Cardiovascular risk factors and lipoprotein profile in French Canadians with premature CAD: impact of the National Cholesterol Education Program II.Can J Cardiol. 1995 Feb; 11(2):109-16.CJ
Coronary artery disease (CAD) is the major cause of death in Canadian adults. Regional differences in the prevalence of CAD in Canada are due, in part, to differences in cardiovascular risk factor distribution. Two hundred and forty-nine patients of predominantly French Canadian descent (greater than 90%), aged less than 60 years (202 men and 47 women) with angiographically documented CAD were examined in a cardiology secondary prevention clinic and their cardiovascular risk factors and lipoprotein cholesterol levels were determined.
To determine the prevalence of cardiovascular risk factors in a group of French Canadian subjects compared with subjects screened for the Quebec Heart Health Survey and to determine the impact of the National Cholesterol Education Program II (NCEP II) on screening and treatment of these patients.
Observation study of free-living subjects with CAD, compared with a reference group.
Mean ages were 48.6 +/- 6.8 and 50.6 +/- 6.4 years for men and women, respectively. On average, the patients were on a diet containing approximately 31% of calories as fat, with 9.7% as saturated fats at the time of blood sampling. The mean number of risk factors was the same in men and women (3.5 +/- 1.2 for men versus 3.2 +/- 1.3 for women; P not significant) but their prevalence differed between sexes. Family history of CAD was seen in 78.5% of men versus 77.3% of women (P not significant), smoking (defined as more than 10 cigarettes per day in the year preceding the clinical evaluation) in 45.7% of men versus 41.9% of women (P not significant), a history of smoking in 75.5% of men versus 69.8% of women (P not significant) and diabetes in 14.7% of men and 25% of women (P not significant). There was less hypertension in men (31.4% versus 52.3%, P = 0.015) and fewer men had a low density lipoprotein cholesterol of 3.4 mmol/L or greater (66.8% in men versus 83% in women, P < 0.05). Men, however, had a higher prevalence of reduced high density lipoprotein cholesterol (less than 0.9 mmol/L, 57.4% in men versus 31.9% in women, P < 0.01). Only approximately 5% of premature CAD patients had familial hypercholesterolemia. Compared with a reference group from the Quebec Heart Health Survey, men and women with CAD had a higher prevalence of cardiovascular risk factors. With a cut-off point for total cholesterol of 5.2 mmol/L, 26.2% of men and 17% of women had 'normal' cholesterol levels; of these, 67.9% of men and 25% of women had high density lipoprotein less than 0.9 mmol/L.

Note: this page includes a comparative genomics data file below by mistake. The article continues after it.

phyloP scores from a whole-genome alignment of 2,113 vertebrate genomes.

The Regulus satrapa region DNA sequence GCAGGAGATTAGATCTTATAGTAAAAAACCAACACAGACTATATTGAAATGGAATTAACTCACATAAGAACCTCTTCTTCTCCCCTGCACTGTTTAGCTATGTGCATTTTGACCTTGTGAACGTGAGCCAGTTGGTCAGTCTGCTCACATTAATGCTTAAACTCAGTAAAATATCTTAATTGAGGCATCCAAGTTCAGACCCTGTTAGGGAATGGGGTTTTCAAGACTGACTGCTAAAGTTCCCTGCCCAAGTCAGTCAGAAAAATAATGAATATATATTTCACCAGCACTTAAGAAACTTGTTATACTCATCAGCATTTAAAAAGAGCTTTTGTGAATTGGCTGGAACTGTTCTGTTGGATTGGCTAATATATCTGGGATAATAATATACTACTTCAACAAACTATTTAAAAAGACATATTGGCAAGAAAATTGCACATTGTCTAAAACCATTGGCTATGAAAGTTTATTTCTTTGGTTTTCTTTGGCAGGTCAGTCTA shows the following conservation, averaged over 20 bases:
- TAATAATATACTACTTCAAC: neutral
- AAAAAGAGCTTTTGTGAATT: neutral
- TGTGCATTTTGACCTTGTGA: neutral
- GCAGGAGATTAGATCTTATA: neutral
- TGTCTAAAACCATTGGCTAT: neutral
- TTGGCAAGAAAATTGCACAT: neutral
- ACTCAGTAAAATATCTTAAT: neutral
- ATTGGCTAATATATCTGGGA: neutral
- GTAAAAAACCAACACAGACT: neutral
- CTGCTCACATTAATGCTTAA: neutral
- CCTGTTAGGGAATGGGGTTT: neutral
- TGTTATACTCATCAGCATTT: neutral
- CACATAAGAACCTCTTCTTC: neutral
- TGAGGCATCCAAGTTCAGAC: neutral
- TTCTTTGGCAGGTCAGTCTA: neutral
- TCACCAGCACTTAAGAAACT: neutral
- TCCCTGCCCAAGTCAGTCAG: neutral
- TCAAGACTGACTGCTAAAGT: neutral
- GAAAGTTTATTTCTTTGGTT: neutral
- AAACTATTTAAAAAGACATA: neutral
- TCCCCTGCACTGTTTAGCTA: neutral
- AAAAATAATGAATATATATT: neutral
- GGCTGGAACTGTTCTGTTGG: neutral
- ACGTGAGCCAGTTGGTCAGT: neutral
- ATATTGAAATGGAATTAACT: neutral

French Canadian men and women with CAD have a high prevalence of all cardiovascular risk factors. The patients are representative of the Montreal urban area and findings of the present study may not apply to the Quebec population with respect to the prevalence of risk factors. Under the treatment recommendations of NCEP II, 66.8% of men and 83% of women are candidates for drug therapy of dyslipoproteinemia aimed at reducing low density lipoprotein cholesterol levels. According to these data, cardiovascular risk stratification must be based on a complete lipoprotein profile or misclassification, especially in men, may occur.